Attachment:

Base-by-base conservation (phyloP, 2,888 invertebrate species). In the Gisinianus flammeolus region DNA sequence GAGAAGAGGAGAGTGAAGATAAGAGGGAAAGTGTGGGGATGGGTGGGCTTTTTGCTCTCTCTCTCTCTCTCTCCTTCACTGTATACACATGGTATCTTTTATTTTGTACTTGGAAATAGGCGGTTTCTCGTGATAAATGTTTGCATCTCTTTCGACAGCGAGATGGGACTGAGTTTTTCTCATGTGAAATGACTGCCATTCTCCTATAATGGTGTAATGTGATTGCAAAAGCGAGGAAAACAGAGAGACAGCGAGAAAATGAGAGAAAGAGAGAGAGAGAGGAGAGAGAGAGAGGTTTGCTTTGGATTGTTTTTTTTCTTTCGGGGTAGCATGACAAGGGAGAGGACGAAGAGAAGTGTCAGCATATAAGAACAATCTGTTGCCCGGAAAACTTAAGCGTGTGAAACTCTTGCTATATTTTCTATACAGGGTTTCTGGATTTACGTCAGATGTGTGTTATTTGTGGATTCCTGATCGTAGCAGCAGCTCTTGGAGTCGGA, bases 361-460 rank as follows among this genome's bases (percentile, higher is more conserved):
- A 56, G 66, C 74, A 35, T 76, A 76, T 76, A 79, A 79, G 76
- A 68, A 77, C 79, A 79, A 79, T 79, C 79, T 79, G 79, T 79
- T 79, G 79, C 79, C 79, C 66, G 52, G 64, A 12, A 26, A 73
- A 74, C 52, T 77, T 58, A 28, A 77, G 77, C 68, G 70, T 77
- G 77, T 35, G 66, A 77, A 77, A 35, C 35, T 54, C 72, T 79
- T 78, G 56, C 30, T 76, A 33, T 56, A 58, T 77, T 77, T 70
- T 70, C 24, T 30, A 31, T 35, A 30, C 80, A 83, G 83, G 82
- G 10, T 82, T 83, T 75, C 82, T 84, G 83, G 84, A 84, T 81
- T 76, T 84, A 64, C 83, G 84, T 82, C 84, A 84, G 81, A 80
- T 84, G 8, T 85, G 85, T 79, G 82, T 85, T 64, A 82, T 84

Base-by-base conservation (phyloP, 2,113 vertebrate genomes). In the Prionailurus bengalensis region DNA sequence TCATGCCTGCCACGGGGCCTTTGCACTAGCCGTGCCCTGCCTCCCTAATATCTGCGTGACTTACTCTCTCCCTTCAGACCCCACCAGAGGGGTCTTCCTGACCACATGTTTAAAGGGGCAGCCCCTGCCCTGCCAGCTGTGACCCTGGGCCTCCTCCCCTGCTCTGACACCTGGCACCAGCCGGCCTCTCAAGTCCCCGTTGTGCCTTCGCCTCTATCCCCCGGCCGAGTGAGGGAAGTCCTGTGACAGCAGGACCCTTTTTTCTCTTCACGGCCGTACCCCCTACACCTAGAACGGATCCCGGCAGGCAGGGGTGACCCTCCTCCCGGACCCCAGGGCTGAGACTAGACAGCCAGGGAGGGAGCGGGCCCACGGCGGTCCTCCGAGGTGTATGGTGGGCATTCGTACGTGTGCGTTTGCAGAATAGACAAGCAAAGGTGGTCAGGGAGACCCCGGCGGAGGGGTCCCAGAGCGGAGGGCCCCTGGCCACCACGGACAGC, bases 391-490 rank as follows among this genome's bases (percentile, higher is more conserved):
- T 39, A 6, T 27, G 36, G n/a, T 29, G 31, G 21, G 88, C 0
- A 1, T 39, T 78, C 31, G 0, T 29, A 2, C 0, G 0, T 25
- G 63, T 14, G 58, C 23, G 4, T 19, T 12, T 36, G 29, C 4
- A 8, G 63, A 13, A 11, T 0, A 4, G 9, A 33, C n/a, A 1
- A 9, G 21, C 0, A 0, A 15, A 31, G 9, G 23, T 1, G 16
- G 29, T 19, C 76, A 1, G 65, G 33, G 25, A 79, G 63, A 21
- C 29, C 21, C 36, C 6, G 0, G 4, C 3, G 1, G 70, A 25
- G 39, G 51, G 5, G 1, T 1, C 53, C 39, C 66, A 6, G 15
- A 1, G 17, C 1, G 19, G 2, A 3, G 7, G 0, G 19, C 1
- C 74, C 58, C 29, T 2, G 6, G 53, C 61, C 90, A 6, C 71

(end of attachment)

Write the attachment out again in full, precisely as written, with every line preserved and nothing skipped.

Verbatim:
Base-by-base conservation (phyloP, 2,888 invertebrate species). In the Gisinianus flammeolus region DNA sequence GAGAAGAGGAGAGTGAAGATAAGAGGGAAAGTGTGGGGATGGGTGGGCTTTTTGCTCTCTCTCTCTCTCTCTCCTTCACTGTATACACATGGTATCTTTTATTTTGTACTTGGAAATAGGCGGTTTCTCGTGATAAATGTTTGCATCTCTTTCGACAGCGAGATGGGACTGAGTTTTTCTCATGTGAAATGACTGCCATTCTCCTATAATGGTGTAATGTGATTGCAAAAGCGAGGAAAACAGAGAGACAGCGAGAAAATGAGAGAAAGAGAGAGAGAGAGGAGAGAGAGAGAGGTTTGCTTTGGATTGTTTTTTTTCTTTCGGGGTAGCATGACAAGGGAGAGGACGAAGAGAAGTGTCAGCATATAAGAACAATCTGTTGCCCGGAAAACTTAAGCGTGTGAAACTCTTGCTATATTTTCTATACAGGGTTTCTGGATTTACGTCAGATGTGTGTTATTTGTGGATTCCTGATCGTAGCAGCAGCTCTTGGAGTCGGA, bases 361-460 rank as follows among this genome's bases (percentile, higher is more conserved):
- A 56, G 66, C 74, A 35, T 76, A 76, T 76, A 79, A 79, G 76
- A 68, A 77, C 79, A 79, A 79, T 79, C 79, T 79, G 79, T 79
- T 79, G 79, C 79, C 79, C 66, G 52, G 64, A 12, A 26, A 73
- A 74, C 52, T 77, T 58, A 28, A 77, G 77, C 68, G 70, T 77
- G 77, T 35, G 66, A 77, A 77, A 35, C 35, T 54, C 72, T 79
- T 78, G 56, C 30, T 76, A 33, T 56, A 58, T 77, T 77, T 70
- T 70, C 24, T 30, A 31, T 35, A 30, C 80, A 83, G 83, G 82
- G 10, T 82, T 83, T 75, C 82, T 84, G 83, G 84, A 84, T 81
- T 76, T 84, A 64, C 83, G 84, T 82, C 84, A 84, G 81, A 80
- T 84, G 8, T 85, G 85, T 79, G 82, T 85, T 64, A 82, T 84

Base-by-base conservation (phyloP, 2,113 vertebrate genomes). In the Prionailurus bengalensis region DNA sequence TCATGCCTGCCACGGGGCCTTTGCACTAGCCGTGCCCTGCCTCCCTAATATCTGCGTGACTTACTCTCTCCCTTCAGACCCCACCAGAGGGGTCTTCCTGACCACATGTTTAAAGGGGCAGCCCCTGCCCTGCCAGCTGTGACCCTGGGCCTCCTCCCCTGCTCTGACACCTGGCACCAGCCGGCCTCTCAAGTCCCCGTTGTGCCTTCGCCTCTATCCCCCGGCCGAGTGAGGGAAGTCCTGTGACAGCAGGACCCTTTTTTCTCTTCACGGCCGTACCCCCTACACCTAGAACGGATCCCGGCAGGCAGGGGTGACCCTCCTCCCGGACCCCAGGGCTGAGACTAGACAGCCAGGGAGGGAGCGGGCCCACGGCGGTCCTCCGAGGTGTATGGTGGGCATTCGTACGTGTGCGTTTGCAGAATAGACAAGCAAAGGTGGTCAGGGAGACCCCGGCGGAGGGGTCCCAGAGCGGAGGGCCCCTGGCCACCACGGACAGC, bases 391-490 rank as follows among this genome's bases (percentile, higher is more conserved):
- T 39, A 6, T 27, G 36, G n/a, T 29, G 31, G 21, G 88, C 0
- A 1, T 39, T 78, C 31, G 0, T 29, A 2, C 0, G 0, T 25
- G 63, T 14, G 58, C 23, G 4, T 19, T 12, T 36, G 29, C 4
- A 8, G 63, A 13, A 11, T 0, A 4, G 9, A 33, C n/a, A 1
- A 9, G 21, C 0, A 0, A 15, A 31, G 9, G 23, T 1, G 16
- G 29, T 19, C 76, A 1, G 65, G 33, G 25, A 79, G 63, A 21
- C 29, C 21, C 36, C 6, G 0, G 4, C 3, G 1, G 70, A 25
- G 39, G 51, G 5, G 1, T 1, C 53, C 39, C 66, A 6, G 15
- A 1, G 17, C 1, G 19, G 2, A 3, G 7, G 0, G 19, C 1
- C 74, C 58, C 29, T 2, G 6, G 53, C 61, C 90, A 6, C 71